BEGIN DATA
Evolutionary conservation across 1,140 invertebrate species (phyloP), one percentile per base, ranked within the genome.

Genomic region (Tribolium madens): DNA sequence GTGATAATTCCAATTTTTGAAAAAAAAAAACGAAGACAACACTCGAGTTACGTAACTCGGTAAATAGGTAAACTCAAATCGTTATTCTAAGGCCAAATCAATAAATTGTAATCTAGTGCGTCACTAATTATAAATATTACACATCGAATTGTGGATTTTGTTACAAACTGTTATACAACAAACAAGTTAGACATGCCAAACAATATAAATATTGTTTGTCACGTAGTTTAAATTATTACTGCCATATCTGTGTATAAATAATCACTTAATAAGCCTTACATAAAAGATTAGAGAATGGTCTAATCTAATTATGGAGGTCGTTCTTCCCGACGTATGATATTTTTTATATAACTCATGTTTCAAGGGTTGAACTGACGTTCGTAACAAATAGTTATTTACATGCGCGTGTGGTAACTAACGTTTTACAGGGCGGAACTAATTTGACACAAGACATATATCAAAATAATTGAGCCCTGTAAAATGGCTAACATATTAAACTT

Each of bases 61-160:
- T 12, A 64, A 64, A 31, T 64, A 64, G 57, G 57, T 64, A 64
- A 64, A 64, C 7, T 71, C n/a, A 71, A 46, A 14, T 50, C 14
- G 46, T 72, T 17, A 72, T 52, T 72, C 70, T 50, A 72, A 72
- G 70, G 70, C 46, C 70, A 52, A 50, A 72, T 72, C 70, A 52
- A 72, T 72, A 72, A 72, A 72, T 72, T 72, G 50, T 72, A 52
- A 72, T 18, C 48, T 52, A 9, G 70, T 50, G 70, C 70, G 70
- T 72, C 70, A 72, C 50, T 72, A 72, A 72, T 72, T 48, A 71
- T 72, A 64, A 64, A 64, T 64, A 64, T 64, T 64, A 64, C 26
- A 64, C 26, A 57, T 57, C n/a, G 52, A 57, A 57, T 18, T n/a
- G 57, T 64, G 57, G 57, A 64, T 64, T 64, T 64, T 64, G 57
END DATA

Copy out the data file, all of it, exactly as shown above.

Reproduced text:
Evolutionary conservation across 1,140 invertebrate species (phyloP), one percentile per base, ranked within the genome.

Genomic region (Tribolium madens): DNA sequence GTGATAATTCCAATTTTTGAAAAAAAAAAACGAAGACAACACTCGAGTTACGTAACTCGGTAAATAGGTAAACTCAAATCGTTATTCTAAGGCCAAATCAATAAATTGTAATCTAGTGCGTCACTAATTATAAATATTACACATCGAATTGTGGATTTTGTTACAAACTGTTATACAACAAACAAGTTAGACATGCCAAACAATATAAATATTGTTTGTCACGTAGTTTAAATTATTACTGCCATATCTGTGTATAAATAATCACTTAATAAGCCTTACATAAAAGATTAGAGAATGGTCTAATCTAATTATGGAGGTCGTTCTTCCCGACGTATGATATTTTTTATATAACTCATGTTTCAAGGGTTGAACTGACGTTCGTAACAAATAGTTATTTACATGCGCGTGTGGTAACTAACGTTTTACAGGGCGGAACTAATTTGACACAAGACATATATCAAAATAATTGAGCCCTGTAAAATGGCTAACATATTAAACTT

Each of bases 61-160:
- T 12, A 64, A 64, A 31, T 64, A 64, G 57, G 57, T 64, A 64
- A 64, A 64, C 7, T 71, C n/a, A 71, A 46, A 14, T 50, C 14
- G 46, T 72, T 17, A 72, T 52, T 72, C 70, T 50, A 72, A 72
- G 70, G 70, C 46, C 70, A 52, A 50, A 72, T 72, C 70, A 52
- A 72, T 72, A 72, A 72, A 72, T 72, T 72, G 50, T 72, A 52
- A 72, T 18, C 48, T 52, A 9, G 70, T 50, G 70, C 70, G 70
- T 72, C 70, A 72, C 50, T 72, A 72, A 72, T 72, T 48, A 71
- T 72, A 64, A 64, A 64, T 64, A 64, T 64, T 64, A 64, C 26
- A 64, C 26, A 57, T 57, C n/a, G 52, A 57, A 57, T 18, T n/a
- G 57, T 64, G 57, G 57, A 64, T 64, T 64, T 64, T 64, G 57